Good to see the effort you put in learning. I assure you that these concepts are really not hard to understand.
In this lesson, I would explain the concept of Partial F-Test in Multivariate Linear Regression. I assume that you have a basic knowlege of Regression, so we would begin with a recap of Multivariate Linear Regression.
I would try to keep it very simple and clear.
- What is Multivariate Linear Regression?
- What is Partial F-Test?
- How it Works
- The Fchange Statistic
- Automated Modelling Algorithms
- Final Notes
- Watch the video
1. What is Multivariate Linear Regression?
Remember that Regression has to do with trying to find a relationship between the one variable called the dependent(or target) variable and the independent variable (or explanatory variable).
The typical equation of a regression, is the slope of the linear regression line given by:
where y is the dependent variable
x is the independent variable
In case of multivariate linear regression, the dependent variable y depends on two or more independent variables x1, x2, …, xn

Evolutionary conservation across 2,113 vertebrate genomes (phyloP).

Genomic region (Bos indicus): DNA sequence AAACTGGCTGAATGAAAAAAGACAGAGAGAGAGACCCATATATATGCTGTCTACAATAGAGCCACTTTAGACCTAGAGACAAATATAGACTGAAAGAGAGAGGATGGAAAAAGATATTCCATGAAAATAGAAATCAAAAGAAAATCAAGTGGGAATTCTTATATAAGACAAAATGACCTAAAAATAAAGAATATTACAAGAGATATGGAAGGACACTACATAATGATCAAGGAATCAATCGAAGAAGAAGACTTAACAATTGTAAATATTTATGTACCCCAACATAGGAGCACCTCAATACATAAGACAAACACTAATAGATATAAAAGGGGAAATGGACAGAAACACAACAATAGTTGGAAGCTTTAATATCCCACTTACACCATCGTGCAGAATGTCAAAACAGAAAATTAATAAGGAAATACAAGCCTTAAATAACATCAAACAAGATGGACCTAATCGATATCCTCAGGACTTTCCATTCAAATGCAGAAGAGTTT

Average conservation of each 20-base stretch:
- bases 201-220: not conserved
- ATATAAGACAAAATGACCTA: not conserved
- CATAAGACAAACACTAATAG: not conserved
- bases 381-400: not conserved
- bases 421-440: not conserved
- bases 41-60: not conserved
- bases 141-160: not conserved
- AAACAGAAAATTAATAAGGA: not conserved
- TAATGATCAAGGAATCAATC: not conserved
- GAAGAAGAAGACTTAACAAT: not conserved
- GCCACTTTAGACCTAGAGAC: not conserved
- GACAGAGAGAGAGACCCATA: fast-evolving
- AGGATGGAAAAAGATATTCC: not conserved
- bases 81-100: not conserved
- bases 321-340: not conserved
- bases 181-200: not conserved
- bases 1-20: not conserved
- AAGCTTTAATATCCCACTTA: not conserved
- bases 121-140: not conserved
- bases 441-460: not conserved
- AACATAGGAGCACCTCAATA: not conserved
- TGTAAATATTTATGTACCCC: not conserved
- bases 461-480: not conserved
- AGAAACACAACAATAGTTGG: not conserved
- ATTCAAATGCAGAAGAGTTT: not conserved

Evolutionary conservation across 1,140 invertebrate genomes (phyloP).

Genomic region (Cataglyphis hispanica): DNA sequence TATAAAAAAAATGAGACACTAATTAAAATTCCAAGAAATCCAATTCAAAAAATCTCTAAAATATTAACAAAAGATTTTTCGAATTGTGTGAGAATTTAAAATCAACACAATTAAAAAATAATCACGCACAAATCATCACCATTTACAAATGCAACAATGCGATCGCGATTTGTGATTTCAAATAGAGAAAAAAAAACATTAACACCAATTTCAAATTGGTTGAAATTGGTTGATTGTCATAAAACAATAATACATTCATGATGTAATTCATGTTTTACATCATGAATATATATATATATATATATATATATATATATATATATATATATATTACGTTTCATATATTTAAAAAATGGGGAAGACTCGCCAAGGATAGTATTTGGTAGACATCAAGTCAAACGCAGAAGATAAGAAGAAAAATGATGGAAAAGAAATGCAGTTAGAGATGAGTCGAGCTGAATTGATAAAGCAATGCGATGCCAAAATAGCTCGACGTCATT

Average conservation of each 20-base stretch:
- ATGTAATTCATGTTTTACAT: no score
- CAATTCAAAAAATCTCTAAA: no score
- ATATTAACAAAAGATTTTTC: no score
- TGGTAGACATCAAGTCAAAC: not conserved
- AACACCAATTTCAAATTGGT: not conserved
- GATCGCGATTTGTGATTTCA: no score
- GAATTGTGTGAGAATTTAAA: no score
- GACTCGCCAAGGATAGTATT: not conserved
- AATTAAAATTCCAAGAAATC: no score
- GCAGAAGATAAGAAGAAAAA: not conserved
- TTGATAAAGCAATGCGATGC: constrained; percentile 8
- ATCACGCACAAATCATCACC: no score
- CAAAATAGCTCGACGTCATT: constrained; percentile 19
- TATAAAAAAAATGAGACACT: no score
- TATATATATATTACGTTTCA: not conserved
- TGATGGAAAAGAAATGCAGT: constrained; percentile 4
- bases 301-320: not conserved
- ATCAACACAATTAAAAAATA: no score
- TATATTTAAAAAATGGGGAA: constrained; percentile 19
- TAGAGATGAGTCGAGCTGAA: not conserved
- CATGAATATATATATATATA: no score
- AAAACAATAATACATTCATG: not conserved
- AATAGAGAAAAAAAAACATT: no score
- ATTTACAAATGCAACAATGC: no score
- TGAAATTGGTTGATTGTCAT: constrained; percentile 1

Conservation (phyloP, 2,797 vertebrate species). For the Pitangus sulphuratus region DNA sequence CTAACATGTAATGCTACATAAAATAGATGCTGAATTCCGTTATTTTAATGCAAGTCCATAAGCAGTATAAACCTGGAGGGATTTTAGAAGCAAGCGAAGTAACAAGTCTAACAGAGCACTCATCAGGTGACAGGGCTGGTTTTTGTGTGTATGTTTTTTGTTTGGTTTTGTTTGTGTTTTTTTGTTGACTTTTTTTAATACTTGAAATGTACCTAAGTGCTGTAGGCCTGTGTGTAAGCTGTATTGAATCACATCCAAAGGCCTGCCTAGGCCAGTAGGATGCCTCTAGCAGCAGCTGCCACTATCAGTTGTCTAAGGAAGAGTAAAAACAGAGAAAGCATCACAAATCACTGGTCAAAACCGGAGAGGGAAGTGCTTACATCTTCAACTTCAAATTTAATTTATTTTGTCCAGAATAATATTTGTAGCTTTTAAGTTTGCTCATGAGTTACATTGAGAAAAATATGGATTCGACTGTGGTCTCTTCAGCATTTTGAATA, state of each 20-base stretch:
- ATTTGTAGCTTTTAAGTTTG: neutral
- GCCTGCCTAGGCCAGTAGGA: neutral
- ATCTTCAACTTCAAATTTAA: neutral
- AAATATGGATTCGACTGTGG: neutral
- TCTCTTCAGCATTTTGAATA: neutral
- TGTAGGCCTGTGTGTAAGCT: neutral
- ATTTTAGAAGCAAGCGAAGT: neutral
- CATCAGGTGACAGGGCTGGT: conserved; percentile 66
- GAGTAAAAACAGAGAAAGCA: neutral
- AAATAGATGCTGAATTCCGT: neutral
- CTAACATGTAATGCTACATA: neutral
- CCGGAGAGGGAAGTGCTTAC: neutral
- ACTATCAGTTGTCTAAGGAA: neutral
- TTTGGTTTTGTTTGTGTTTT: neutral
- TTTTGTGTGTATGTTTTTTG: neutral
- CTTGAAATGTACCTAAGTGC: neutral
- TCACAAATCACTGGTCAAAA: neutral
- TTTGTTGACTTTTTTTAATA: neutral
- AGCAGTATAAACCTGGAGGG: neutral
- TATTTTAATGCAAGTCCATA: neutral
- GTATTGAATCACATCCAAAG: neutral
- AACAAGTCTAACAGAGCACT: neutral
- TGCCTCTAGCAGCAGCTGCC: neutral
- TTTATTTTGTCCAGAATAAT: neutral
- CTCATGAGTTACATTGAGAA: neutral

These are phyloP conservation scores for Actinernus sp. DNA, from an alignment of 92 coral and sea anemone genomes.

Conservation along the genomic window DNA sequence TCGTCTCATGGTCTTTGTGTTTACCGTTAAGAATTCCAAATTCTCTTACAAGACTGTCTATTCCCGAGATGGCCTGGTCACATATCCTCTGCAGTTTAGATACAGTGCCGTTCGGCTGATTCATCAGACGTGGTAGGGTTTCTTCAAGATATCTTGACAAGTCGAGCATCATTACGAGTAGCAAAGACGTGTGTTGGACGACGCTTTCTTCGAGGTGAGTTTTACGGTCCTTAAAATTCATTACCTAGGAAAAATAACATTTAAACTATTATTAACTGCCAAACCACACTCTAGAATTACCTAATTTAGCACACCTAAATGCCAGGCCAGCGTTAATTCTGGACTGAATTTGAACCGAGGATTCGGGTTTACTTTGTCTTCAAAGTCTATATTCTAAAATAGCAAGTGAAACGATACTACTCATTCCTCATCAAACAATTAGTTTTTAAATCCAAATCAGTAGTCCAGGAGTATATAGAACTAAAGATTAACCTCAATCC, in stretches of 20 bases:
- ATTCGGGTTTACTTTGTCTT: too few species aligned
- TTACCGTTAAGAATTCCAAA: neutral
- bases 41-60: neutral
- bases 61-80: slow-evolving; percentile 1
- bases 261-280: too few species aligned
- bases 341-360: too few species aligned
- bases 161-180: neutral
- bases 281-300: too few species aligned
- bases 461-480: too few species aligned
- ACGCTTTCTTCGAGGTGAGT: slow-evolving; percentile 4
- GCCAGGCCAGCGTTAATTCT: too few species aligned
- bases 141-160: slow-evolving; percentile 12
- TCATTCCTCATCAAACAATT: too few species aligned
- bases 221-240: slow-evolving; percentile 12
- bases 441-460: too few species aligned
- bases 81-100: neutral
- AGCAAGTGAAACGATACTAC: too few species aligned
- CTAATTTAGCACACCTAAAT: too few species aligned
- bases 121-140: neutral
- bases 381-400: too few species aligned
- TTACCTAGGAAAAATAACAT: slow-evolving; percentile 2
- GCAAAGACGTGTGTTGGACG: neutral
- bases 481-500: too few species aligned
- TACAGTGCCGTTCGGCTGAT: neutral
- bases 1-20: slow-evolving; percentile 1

The equation for multivariate linear regression is given as:
y = β0 + β1x1 + … + βkxk + Ɛ
where x1, x2,…xn are the independent variables
y is the dependent variable
β0, β1,…βn are the regression coefficients
Ɛ is the error term
2. What is Partial F-Test?
Partial F-Test is a statistical analysis used in multivariate linear regression to determine independent variables are to be considered when fitting a multivariate linear regression model. In order words, how many variables are to be considered to create a good fit.
This is necessary because if too many variables are considered, then the model would be too complex. On the other hand, if too few variables are used, then we may get a very weak fit.
3. How it works
Let’s assume that we have created a multivariate regression model between the dependent variable y and the independent variables x1, x2,…xf.
Now we would like to improve the model by adding additional independent variables xf+1, xf+2,…xk.
The question would be if continuously adding these additional variable would improve the model or not.
So we are going to perform a Partial F-Test to determine this and we need to calculate the Fchange statistic.
4. The Fchange Statistic
In this session, I’m going to explain how to carry out the partial F-Test.
The first step is to assume a that the the model would not be improved by adding new independent variables to the model. This assumption would be out null hypothesis.This would also mean that the coefficients of terms in the regression model containing the additional variables would be equal to zero.
So, first, we can state the null hypothesis this way:
H0 : βf+1 = βf+2 = … = βk = 0 (additional new variables does not improve the model)
This is our null hypothesis
The next step is to calculate the Fchange statistics
n-k-1 is the degrees of freedom
vi is part of the correlation coefficient of the ith variable
q is the number of variable left out (q = k – f)